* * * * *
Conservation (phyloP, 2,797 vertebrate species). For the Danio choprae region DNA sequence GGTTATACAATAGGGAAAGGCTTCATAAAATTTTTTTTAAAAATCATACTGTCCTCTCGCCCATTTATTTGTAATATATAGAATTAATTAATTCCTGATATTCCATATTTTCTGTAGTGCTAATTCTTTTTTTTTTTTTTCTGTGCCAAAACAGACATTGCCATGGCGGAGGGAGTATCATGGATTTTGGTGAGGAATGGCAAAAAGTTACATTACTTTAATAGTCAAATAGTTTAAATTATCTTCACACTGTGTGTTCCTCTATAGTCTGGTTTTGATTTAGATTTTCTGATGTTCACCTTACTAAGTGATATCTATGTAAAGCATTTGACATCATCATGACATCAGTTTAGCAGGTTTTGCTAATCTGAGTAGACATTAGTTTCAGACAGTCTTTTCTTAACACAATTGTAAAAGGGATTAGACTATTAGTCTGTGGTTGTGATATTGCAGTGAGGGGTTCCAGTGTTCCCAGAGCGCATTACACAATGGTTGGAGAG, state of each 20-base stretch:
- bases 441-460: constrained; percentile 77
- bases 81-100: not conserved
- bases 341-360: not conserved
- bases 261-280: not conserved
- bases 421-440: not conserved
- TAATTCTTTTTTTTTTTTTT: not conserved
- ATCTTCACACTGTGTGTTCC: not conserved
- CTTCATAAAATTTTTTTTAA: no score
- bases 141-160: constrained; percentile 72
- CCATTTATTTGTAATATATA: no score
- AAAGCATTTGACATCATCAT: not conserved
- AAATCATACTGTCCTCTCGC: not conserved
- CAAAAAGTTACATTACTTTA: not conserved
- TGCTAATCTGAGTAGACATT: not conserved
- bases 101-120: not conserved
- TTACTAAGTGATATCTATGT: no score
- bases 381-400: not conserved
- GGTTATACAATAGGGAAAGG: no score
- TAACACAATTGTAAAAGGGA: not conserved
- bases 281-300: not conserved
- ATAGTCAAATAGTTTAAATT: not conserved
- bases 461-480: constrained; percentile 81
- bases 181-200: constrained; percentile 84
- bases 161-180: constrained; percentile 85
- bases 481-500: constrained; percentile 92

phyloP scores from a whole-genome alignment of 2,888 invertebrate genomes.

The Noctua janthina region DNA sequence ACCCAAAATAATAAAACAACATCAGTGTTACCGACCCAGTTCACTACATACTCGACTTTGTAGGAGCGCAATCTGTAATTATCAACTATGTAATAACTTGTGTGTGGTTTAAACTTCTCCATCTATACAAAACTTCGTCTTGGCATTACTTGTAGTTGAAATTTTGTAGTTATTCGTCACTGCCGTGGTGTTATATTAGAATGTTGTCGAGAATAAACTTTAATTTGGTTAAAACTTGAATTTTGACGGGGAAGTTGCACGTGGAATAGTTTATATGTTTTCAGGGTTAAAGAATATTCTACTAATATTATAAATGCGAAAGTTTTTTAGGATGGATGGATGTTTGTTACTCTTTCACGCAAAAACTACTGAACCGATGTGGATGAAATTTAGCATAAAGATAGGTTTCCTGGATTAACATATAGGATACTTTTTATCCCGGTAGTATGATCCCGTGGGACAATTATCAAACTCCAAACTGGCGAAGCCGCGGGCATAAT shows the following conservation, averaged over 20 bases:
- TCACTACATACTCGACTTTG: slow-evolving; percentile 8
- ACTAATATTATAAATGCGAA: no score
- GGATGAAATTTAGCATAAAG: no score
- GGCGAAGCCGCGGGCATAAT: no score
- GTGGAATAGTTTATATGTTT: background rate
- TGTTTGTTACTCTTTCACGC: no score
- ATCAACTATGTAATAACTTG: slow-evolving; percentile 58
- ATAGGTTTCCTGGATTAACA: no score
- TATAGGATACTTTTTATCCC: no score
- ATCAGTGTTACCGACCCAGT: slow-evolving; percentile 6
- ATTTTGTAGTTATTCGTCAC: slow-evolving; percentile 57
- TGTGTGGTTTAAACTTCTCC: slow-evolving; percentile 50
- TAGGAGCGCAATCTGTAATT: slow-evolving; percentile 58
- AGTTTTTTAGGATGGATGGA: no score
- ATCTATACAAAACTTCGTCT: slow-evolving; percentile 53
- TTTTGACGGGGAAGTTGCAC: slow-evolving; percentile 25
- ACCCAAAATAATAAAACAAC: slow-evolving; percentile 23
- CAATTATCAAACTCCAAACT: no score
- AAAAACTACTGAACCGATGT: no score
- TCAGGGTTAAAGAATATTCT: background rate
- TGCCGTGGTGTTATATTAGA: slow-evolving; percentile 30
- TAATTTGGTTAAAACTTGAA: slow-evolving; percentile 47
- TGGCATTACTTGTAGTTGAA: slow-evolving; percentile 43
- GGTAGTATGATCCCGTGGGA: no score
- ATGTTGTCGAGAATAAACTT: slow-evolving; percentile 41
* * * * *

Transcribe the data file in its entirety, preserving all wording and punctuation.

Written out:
Conservation (phyloP, 2,797 vertebrate species). For the Danio choprae region DNA sequence GGTTATACAATAGGGAAAGGCTTCATAAAATTTTTTTTAAAAATCATACTGTCCTCTCGCCCATTTATTTGTAATATATAGAATTAATTAATTCCTGATATTCCATATTTTCTGTAGTGCTAATTCTTTTTTTTTTTTTTCTGTGCCAAAACAGACATTGCCATGGCGGAGGGAGTATCATGGATTTTGGTGAGGAATGGCAAAAAGTTACATTACTTTAATAGTCAAATAGTTTAAATTATCTTCACACTGTGTGTTCCTCTATAGTCTGGTTTTGATTTAGATTTTCTGATGTTCACCTTACTAAGTGATATCTATGTAAAGCATTTGACATCATCATGACATCAGTTTAGCAGGTTTTGCTAATCTGAGTAGACATTAGTTTCAGACAGTCTTTTCTTAACACAATTGTAAAAGGGATTAGACTATTAGTCTGTGGTTGTGATATTGCAGTGAGGGGTTCCAGTGTTCCCAGAGCGCATTACACAATGGTTGGAGAG, state of each 20-base stretch:
- bases 441-460: constrained; percentile 77
- bases 81-100: not conserved
- bases 341-360: not conserved
- bases 261-280: not conserved
- bases 421-440: not conserved
- TAATTCTTTTTTTTTTTTTT: not conserved
- ATCTTCACACTGTGTGTTCC: not conserved
- CTTCATAAAATTTTTTTTAA: no score
- bases 141-160: constrained; percentile 72
- CCATTTATTTGTAATATATA: no score
- AAAGCATTTGACATCATCAT: not conserved
- AAATCATACTGTCCTCTCGC: not conserved
- CAAAAAGTTACATTACTTTA: not conserved
- TGCTAATCTGAGTAGACATT: not conserved
- bases 101-120: not conserved
- TTACTAAGTGATATCTATGT: no score
- bases 381-400: not conserved
- GGTTATACAATAGGGAAAGG: no score
- TAACACAATTGTAAAAGGGA: not conserved
- bases 281-300: not conserved
- ATAGTCAAATAGTTTAAATT: not conserved
- bases 461-480: constrained; percentile 81
- bases 181-200: constrained; percentile 84
- bases 161-180: constrained; percentile 85
- bases 481-500: constrained; percentile 92

phyloP scores from a whole-genome alignment of 2,888 invertebrate genomes.

The Noctua janthina region DNA sequence ACCCAAAATAATAAAACAACATCAGTGTTACCGACCCAGTTCACTACATACTCGACTTTGTAGGAGCGCAATCTGTAATTATCAACTATGTAATAACTTGTGTGTGGTTTAAACTTCTCCATCTATACAAAACTTCGTCTTGGCATTACTTGTAGTTGAAATTTTGTAGTTATTCGTCACTGCCGTGGTGTTATATTAGAATGTTGTCGAGAATAAACTTTAATTTGGTTAAAACTTGAATTTTGACGGGGAAGTTGCACGTGGAATAGTTTATATGTTTTCAGGGTTAAAGAATATTCTACTAATATTATAAATGCGAAAGTTTTTTAGGATGGATGGATGTTTGTTACTCTTTCACGCAAAAACTACTGAACCGATGTGGATGAAATTTAGCATAAAGATAGGTTTCCTGGATTAACATATAGGATACTTTTTATCCCGGTAGTATGATCCCGTGGGACAATTATCAAACTCCAAACTGGCGAAGCCGCGGGCATAAT shows the following conservation, averaged over 20 bases:
- TCACTACATACTCGACTTTG: slow-evolving; percentile 8
- ACTAATATTATAAATGCGAA: no score
- GGATGAAATTTAGCATAAAG: no score
- GGCGAAGCCGCGGGCATAAT: no score
- GTGGAATAGTTTATATGTTT: background rate
- TGTTTGTTACTCTTTCACGC: no score
- ATCAACTATGTAATAACTTG: slow-evolving; percentile 58
- ATAGGTTTCCTGGATTAACA: no score
- TATAGGATACTTTTTATCCC: no score
- ATCAGTGTTACCGACCCAGT: slow-evolving; percentile 6
- ATTTTGTAGTTATTCGTCAC: slow-evolving; percentile 57
- TGTGTGGTTTAAACTTCTCC: slow-evolving; percentile 50
- TAGGAGCGCAATCTGTAATT: slow-evolving; percentile 58
- AGTTTTTTAGGATGGATGGA: no score
- ATCTATACAAAACTTCGTCT: slow-evolving; percentile 53
- TTTTGACGGGGAAGTTGCAC: slow-evolving; percentile 25
- ACCCAAAATAATAAAACAAC: slow-evolving; percentile 23
- CAATTATCAAACTCCAAACT: no score
- AAAAACTACTGAACCGATGT: no score
- TCAGGGTTAAAGAATATTCT: background rate
- TGCCGTGGTGTTATATTAGA: slow-evolving; percentile 30
- TAATTTGGTTAAAACTTGAA: slow-evolving; percentile 47
- TGGCATTACTTGTAGTTGAA: slow-evolving; percentile 43
- GGTAGTATGATCCCGTGGGA: no score
- ATGTTGTCGAGAATAAACTT: slow-evolving; percentile 41